Currently there are about 60 students in the organization. They partner with startups and nonprofits around the Twin Cities area and offer services in research and strategy, digital design, and prototyping. Each of these divisions is composed of three to four teams of five students from a variety of backgrounds, majors, skillsets, and ages. “We work with an equal amount of diverse clients, from early-stage startups like Guide & Seek to more established firms like HOM Furniture,” Katarya says.
Design U’s purpose is to bring together diverse students as well. “It’s so important to have different perspectives; not only does it emulate a real-world experience of working in industry, the diversity of students helps push forward the best products and solutions for the clients we serve,” Katarya says. “Every team member brings a valuable and unique insight from their respective discipline and are able to apply it in a tangible, meaningful way.”
As an executive director, Katarya oversees six branches of an executive board, including Business Development, Marketing, Outreach, Event Planning, Finance, and HR. “At a high level, my role is focused on client outreach and relations, member recruitment, planning, marketing our major events, and securing grants and external sponsorships,” she says.
From a professional as well as a personal standpoint, Design U has been the most impactful and influential experience of Katarya’s college career, she says. “I have gained skills in leadership, project management, and critical thinking that I would not have gained anywhere else,” she says. “This group has taught me how to apply a growth mindset and effectively communicate with students, clients, and University leaders and has provided me with a network of mentors and industry professionals.”
A former walk-on for the Gophers’ track team, Emerald Egwim, ’18 BSB, became an accomplished athlete while at the U of M. She broke four indoor and outdoor school records, won a Big Ten championship title individually and three as part of a team, and competed for Nigeria at the 2017 Track and Field World Championship Games.
She did all this while majoring in management information systems and minoring in business law at the Carlson School.
“I do not remember a time in my education that I was only going to school. I have always been involved in a sport and often times more extra-curricular activities, but the collegiate D1 level is different,” she says. “It can be challenging at times, but support, effective communication, and advocating for myself helped me tremendously.”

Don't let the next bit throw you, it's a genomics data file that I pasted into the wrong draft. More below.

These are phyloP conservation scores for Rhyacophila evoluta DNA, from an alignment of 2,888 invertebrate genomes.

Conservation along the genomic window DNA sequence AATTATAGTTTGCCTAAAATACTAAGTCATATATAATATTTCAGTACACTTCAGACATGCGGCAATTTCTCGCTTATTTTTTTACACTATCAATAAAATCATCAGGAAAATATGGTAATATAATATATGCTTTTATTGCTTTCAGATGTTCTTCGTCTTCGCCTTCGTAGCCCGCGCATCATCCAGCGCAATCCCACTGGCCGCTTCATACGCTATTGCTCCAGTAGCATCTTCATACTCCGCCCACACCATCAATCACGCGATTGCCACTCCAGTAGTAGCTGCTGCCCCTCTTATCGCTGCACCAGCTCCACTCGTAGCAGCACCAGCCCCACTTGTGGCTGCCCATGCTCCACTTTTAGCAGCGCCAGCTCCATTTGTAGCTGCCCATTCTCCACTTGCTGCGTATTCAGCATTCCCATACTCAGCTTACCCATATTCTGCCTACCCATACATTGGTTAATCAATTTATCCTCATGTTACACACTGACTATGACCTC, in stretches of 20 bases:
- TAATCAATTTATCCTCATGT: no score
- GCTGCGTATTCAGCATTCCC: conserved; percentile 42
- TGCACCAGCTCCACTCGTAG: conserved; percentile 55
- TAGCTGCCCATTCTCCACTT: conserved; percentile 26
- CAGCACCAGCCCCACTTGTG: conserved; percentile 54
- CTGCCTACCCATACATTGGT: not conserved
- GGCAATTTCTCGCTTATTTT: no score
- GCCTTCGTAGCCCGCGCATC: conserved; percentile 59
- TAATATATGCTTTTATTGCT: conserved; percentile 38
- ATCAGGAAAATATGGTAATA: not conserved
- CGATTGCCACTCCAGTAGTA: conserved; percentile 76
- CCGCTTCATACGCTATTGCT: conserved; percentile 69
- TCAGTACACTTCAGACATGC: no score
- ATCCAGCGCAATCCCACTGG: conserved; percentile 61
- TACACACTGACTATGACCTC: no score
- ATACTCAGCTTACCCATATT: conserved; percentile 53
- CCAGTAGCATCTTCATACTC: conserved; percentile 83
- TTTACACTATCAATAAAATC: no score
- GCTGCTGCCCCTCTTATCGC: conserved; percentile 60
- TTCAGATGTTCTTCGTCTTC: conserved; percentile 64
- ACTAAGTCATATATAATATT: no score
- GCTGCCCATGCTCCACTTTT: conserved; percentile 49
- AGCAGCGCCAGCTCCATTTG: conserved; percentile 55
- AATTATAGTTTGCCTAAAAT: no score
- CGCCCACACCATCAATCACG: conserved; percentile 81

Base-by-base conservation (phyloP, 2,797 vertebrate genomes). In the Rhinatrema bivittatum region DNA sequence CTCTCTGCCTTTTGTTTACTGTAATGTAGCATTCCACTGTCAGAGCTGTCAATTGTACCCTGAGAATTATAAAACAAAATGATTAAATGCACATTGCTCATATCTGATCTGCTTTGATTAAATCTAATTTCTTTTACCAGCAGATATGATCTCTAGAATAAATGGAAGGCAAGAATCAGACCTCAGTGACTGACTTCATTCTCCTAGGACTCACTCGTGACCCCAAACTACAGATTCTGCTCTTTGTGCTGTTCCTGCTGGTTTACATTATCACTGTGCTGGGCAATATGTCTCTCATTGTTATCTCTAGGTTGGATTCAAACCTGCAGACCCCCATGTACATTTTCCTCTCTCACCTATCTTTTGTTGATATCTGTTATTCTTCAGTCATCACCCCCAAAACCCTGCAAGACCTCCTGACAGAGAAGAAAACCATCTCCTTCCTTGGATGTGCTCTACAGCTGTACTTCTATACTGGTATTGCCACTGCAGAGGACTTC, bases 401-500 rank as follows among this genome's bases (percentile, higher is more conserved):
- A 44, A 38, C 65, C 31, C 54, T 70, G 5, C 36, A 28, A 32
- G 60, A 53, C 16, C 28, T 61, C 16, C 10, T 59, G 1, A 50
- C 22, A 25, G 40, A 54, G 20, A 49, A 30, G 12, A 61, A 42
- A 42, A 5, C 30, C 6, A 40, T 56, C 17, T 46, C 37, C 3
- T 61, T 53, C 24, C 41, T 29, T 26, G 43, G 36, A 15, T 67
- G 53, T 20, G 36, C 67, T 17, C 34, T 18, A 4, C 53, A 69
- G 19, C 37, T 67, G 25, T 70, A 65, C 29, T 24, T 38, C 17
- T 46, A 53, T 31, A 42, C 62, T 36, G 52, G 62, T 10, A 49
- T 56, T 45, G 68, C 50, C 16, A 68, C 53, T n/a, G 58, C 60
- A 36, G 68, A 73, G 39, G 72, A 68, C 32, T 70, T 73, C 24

Student-athletes and students who are highly involved in school have to employ great time management skills in order to simply stay on top of everything, she says. Communication skills, organization, efficiency, patience, and perseverance are also qualities that are obtained from being highly involved.
While at the Carlson School, she took part in IBUS 3999, a self-designed option through the Carlson Global Institute, to complete her international experience requirement. She went to Kuala Lumpur in Malaysia to work for KPMG as an IT audit and attestation intern, finding this experience to also be a fount of insight.
“Complete immersion in a culture different from your own allows you to expand your thinking and challenge your beliefs in a way that the classroom cannot,” she says. “We are a culmination of the experiences that have shaped us. As business students and as global citizens, it is important that we understand and celebrate cross-cultural differences.”
It is also important to remember that oftentimes there are more similarities than differences, too. “I have a different appreciation for South-East Asia and the cultures within and for the way business is conducted in that region as well,” she says. “I could not have obtained those experiences elsewhere.”
Earlier this year, Egwim was selected as one of Poets & Quants’ 2018 Best and Brightest. She credits many things for her successes, including cross-campus activities. “I believe they can help build communities with the campus,” she says.
Back in 2016, undergraduate MIS student Justin Ehrenhofer was perusing the campus clubs at the University, looking for one dealing in cryptocurrency. If there were none, he had the desire to start one himself.
Although he’s now interning for a consulting company in cybersecurity, Ehrenhofer wants to focus on cryptocurrency as much as possible. “If opportunities allow, I would like to work entirely with cryptocurrency and privacy systems,” he says. “Otherwise, I will continue to work in technology while remaining a contributor to these systems.”
He ended up finding a campus cryptocurrency club started by Amber Weise, ’17 BSB, and computer science major Ethan Schulz and eagerly came aboard.
“I asked to speak with Amber over coffee and I helped the board plan the first meeting,” he says. “For my activism and work, they offered me the position of vice president, which I accepted. In the fall, Ethan and I became joint presidents, which we hold to this day.”